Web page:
The interest principle is in this sense a logical and natural extension of the belief that individuals are first and foremost responsible for themselves and for those closest to them. The problem raised in this chapter on usury is the suggestion that interest raises the burden on the debtor unjustly, and that this awareness simultaneously cuts the person extending the loan off from the person who takes the loan, creating 'debt'.

The problem here is that the principle is being confused with instances of its implementation, and especially those instances where other forms of entrenched inequality have promoted real suffering. The reciprocal nature of human relations is precisely one of the most important reasons that we can actually work together and implement projects that last years or generations. In this sense, money simply represents a means of organising such projects.

The only alternative I see is that the 'value' inherent in the efforts of individuals would be entirely subjective which would mean there would be constant conflicts about that value. The injustice attached to money is therefore not inherent to its use per se, but to how it is used in specific instances.
Kirizan
Money...who doesn't have questions and concerns about money? I read this book because my background is one that teaches that money and those whom have a lot of it are evil, or at least of questionable character. As I matured, I realized however that money is a tool and our actions surrounding it are what can be labeled good or evil. I thought this book might further my understanding of my relationship to money and perhaps thereby bring more of it into my life! The author did an excellent job of helping me in the former pursuit. Give me a while and perhaps the latter will follow.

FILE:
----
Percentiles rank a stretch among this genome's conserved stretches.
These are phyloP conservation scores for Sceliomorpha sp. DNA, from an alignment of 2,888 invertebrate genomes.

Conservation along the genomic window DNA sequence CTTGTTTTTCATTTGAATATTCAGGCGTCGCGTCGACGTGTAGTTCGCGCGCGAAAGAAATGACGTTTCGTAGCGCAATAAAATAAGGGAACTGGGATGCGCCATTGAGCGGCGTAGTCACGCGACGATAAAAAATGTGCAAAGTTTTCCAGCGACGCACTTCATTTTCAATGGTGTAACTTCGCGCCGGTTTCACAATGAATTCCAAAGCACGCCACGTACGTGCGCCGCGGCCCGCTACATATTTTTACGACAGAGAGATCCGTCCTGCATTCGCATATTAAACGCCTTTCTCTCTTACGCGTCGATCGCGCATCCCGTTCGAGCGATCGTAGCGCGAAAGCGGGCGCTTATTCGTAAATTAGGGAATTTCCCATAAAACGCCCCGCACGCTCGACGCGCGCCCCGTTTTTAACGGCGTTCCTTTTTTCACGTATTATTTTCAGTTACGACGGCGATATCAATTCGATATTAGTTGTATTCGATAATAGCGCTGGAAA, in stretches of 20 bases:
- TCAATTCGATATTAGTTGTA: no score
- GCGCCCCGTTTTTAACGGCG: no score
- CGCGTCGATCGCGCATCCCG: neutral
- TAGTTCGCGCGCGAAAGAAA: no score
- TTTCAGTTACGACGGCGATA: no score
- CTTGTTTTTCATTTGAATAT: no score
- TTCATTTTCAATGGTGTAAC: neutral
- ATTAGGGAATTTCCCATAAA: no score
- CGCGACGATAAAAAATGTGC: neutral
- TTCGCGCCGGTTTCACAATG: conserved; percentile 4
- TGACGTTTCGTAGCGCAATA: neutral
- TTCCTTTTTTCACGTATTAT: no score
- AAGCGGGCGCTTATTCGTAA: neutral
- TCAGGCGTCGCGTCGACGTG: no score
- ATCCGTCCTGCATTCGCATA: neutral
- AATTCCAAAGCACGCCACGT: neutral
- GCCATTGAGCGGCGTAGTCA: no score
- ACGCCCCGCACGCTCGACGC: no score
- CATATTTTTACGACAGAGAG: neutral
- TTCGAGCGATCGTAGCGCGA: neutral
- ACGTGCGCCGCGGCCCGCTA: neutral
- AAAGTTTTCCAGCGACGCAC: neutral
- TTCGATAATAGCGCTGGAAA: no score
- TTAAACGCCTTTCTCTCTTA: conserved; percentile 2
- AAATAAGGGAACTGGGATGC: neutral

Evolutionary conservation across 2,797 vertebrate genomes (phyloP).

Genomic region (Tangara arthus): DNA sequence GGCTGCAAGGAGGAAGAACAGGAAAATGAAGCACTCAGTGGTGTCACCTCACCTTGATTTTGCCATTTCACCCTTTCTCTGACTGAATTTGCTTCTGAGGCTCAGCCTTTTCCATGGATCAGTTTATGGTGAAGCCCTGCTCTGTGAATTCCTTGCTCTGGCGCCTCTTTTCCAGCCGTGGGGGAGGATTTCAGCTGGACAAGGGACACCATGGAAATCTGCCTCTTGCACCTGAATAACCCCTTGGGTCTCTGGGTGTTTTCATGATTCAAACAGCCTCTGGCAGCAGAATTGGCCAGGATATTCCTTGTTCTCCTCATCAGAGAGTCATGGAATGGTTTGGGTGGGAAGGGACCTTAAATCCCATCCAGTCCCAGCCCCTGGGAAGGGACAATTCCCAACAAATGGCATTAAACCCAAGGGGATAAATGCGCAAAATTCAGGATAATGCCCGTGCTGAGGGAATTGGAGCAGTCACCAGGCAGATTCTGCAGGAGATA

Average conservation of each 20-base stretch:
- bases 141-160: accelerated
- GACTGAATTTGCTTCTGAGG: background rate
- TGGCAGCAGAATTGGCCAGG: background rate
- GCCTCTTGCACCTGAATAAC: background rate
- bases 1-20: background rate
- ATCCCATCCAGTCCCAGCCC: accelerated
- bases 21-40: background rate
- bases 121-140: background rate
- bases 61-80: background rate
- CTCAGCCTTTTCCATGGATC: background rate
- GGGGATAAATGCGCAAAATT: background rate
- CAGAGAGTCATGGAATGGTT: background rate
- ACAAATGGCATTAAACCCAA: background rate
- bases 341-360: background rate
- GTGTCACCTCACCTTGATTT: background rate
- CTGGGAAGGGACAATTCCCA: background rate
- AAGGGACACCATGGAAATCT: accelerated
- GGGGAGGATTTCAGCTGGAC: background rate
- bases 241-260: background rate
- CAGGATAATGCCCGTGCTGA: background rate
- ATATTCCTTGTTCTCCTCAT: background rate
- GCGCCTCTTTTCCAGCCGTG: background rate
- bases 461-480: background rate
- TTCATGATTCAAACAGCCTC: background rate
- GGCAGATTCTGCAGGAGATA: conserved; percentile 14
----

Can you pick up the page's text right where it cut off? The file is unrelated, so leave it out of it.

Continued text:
Mr. Jenkinson's treatise is an examination of "where the trouble with money comes from" and how to transform our relationship with money, how to learn from the lessons that money teaches us. He states as his goal in this book to show us what having a "soulful and conscious consideration of money might be like and how money might make the soul's ways come a little more into view...how to live a good authentic and soulful life that includes or even embraces money and the role it plays in it." My favorite part of this book is the thorough examination of the history of currency and usury, which provide a clear understanding of many of the long standing prejudices that exist among Christian-based cultures for money and those who control and lend it. He examines the connection between money and sex - how the way we handle and communicate about one tends to reflect our approach to the other, how the way we "share" our control of money in a relationship informs greatly on the balance of power (perceived or otherwise) within it. There is wisdom and beauty in these pages and I will probably listen to these chapters again.

The author states clearly that his goal is to help men, specifically, to have a better relationship with money and to understand the pressures that being the traditional primary wage earner/provider imposes on them. I forgive the author his conservative male-centric view and listened to the parts specifically about men and heterosexual relationships, understanding that in today's society much of what he writes applies to whoever is the "head of household" or "primary wage earner."

What this book is not, is a prescription for how to make more money, nor how to move forward and fix our relationship to money, however, a close reading of this book will, I believe, go a long way towards helping one to understand the latter, which presumably will influence our ability to achieve the former.

Note: I listened to this as the audio version, read by the author, and found his voice to be pleasant and soothing.